The experts weigh in

By Dennis Fisher  |  Posted 2005-02-25 Print this article Print

Some security experts applauded the legislators efforts.

"The disclosure laws are good things. It builds accountability on both sides," said Dave Jevens, chairman of the Anti-Phishing Working Group and vice president at Teros Inc., a security vendor in Santa Clara, Calif.
"You can phish and send millions of e-mails and maybe get a thousand victims. But if you get a well-formed database with 250,000 names, you can make a quick couple of million dollars."

Other experts, however, see flaws in Feinsteins bill and similar state measures proposed recently.

"The definition of personal information is too narrow. If I steal your bank account number, home address, phone number and the amount of money you have in your account, but not your PIN, the bank doesnt have to disclose that," said Mark Rasch, chief security counsel at Solutionary Inc., in Omaha, Neb., and a former federal prosecutor.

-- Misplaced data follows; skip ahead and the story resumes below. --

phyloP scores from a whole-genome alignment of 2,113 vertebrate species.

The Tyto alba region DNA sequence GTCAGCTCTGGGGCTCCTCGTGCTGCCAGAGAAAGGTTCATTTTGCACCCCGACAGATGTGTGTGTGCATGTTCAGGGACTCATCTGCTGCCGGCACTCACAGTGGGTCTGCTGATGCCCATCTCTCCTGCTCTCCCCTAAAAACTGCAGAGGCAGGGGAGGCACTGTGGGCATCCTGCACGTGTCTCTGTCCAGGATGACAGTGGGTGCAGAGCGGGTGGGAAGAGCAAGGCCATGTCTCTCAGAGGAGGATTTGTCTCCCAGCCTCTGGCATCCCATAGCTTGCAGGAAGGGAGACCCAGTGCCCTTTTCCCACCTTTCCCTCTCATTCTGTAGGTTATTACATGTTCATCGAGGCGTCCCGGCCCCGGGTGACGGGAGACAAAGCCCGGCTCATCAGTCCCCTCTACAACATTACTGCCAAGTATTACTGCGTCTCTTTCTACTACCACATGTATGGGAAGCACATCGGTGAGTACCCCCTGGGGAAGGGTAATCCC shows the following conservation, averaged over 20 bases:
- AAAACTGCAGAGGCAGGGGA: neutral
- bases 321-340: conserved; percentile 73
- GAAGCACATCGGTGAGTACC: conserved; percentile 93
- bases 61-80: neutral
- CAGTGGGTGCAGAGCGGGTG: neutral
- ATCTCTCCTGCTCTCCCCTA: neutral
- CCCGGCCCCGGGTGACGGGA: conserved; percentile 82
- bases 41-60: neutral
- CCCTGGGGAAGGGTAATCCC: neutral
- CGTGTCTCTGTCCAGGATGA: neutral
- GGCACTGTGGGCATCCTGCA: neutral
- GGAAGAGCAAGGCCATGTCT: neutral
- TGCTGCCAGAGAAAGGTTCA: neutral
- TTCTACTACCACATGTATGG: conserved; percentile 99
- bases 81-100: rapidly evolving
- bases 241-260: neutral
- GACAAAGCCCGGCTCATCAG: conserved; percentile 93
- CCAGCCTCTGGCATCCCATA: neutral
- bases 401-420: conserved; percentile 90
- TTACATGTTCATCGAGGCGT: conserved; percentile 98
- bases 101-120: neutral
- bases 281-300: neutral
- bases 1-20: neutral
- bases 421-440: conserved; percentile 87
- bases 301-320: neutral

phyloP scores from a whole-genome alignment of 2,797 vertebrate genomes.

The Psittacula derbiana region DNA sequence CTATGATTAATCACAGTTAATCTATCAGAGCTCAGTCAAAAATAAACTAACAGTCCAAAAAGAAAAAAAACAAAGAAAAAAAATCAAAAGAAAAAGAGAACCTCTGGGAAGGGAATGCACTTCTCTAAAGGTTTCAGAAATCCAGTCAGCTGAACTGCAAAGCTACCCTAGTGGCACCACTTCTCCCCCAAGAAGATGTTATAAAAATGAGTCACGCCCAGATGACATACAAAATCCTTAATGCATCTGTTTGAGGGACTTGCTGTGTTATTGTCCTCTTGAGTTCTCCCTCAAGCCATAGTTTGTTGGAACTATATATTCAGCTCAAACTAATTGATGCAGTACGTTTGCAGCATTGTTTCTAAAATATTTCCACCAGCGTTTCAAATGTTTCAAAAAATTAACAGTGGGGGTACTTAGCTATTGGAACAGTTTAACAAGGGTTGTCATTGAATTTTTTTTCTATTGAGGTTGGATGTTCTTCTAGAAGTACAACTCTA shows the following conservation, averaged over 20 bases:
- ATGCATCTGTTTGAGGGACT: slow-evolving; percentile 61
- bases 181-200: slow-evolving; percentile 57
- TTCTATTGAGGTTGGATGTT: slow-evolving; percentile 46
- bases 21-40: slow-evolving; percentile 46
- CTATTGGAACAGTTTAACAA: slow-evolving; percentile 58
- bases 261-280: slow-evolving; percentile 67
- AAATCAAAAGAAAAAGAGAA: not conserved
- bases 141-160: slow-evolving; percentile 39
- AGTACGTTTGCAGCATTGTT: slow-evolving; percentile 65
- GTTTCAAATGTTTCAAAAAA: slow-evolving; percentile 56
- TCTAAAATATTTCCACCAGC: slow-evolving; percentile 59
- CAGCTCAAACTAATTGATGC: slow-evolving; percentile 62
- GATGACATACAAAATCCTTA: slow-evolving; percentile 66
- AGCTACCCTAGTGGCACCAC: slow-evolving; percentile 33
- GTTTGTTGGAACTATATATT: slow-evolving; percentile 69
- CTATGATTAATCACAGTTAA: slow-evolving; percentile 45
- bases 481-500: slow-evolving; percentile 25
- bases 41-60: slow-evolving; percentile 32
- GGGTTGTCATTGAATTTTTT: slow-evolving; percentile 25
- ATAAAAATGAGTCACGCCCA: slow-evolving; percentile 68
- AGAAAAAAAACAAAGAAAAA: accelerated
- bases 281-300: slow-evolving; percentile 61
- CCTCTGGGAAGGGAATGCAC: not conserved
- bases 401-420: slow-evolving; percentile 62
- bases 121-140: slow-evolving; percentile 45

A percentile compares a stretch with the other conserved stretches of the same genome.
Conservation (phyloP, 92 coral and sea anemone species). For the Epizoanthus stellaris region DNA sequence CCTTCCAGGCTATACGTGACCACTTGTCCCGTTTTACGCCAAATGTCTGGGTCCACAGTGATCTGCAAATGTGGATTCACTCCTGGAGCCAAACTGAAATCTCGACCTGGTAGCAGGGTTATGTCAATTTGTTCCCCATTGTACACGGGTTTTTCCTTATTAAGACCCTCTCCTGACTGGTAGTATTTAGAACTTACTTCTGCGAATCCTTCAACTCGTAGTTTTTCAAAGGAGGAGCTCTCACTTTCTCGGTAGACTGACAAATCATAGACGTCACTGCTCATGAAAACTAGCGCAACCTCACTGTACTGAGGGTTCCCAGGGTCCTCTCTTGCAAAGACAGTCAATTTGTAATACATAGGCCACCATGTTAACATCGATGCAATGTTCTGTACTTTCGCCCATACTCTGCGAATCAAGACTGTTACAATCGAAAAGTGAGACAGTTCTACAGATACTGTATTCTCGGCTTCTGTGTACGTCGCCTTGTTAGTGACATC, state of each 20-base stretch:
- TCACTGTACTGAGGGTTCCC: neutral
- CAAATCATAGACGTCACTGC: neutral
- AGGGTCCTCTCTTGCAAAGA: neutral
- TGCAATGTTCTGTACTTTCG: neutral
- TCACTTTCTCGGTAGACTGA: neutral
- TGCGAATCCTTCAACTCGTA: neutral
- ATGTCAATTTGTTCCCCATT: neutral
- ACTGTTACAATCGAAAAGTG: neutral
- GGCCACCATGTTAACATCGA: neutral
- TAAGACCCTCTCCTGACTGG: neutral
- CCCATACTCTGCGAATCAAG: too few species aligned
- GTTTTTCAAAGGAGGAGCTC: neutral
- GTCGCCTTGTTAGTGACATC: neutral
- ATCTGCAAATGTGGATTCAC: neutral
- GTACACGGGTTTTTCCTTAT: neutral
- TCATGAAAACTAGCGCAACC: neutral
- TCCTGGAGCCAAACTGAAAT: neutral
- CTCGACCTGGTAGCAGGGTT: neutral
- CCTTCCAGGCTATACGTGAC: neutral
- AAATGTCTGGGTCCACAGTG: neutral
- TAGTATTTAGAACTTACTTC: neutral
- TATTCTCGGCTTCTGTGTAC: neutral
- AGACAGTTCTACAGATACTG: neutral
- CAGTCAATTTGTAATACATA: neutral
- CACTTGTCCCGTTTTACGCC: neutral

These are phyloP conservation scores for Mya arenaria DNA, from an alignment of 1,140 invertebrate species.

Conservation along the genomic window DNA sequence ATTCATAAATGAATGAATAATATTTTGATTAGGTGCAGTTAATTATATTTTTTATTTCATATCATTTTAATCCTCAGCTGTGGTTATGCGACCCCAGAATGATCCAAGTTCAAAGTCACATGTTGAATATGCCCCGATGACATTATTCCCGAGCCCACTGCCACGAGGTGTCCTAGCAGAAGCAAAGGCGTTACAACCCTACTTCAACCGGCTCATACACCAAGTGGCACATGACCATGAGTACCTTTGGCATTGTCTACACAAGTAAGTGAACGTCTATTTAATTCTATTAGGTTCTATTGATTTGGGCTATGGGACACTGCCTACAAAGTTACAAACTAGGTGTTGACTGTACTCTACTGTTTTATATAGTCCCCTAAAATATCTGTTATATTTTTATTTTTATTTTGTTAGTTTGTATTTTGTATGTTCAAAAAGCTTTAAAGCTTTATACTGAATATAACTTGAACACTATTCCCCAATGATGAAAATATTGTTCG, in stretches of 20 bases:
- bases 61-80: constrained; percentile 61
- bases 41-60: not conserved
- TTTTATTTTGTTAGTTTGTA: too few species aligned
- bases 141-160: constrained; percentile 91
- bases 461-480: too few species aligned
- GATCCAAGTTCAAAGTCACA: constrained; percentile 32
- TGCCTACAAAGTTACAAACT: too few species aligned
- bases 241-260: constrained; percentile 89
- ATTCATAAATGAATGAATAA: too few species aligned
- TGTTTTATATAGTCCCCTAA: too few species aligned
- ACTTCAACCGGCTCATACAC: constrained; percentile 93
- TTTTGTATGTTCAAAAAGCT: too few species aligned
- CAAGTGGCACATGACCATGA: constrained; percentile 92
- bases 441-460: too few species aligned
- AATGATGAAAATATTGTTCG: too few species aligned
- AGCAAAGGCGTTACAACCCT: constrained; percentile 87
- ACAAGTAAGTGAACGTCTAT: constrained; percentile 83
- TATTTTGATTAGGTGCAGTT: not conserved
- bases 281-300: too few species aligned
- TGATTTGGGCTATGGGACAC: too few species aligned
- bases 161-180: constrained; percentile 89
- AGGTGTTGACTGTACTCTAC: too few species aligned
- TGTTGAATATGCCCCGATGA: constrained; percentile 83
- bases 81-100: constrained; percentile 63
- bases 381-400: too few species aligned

To read more about Microsoft and eBays anti-phishing network, click here. Several lawmakers are drafting privacy legislation broader than the Feinstein approach. Sen. Charles Schumer, D-N.Y., said last week that he intends to introduce a comprehensive identity theft bill soon. Calling ID theft "Americas leading consumer complaint," Schumer said there must be national limitations on the disclosure of data by private companies.

Particularly incensed about the Westlaw online research service provided by a division of Thomson Corp., Schumer said subscribers can obtain the Social Security numbers of millions of Americans. "This makes identity theft as easy as operating a computer," he said.

Check out eWEEK.coms for the latest security news, reviews and analysis. And for insights on security coverage around the Web, take a look at Security Center Editor Larry Seltzers Weblog.


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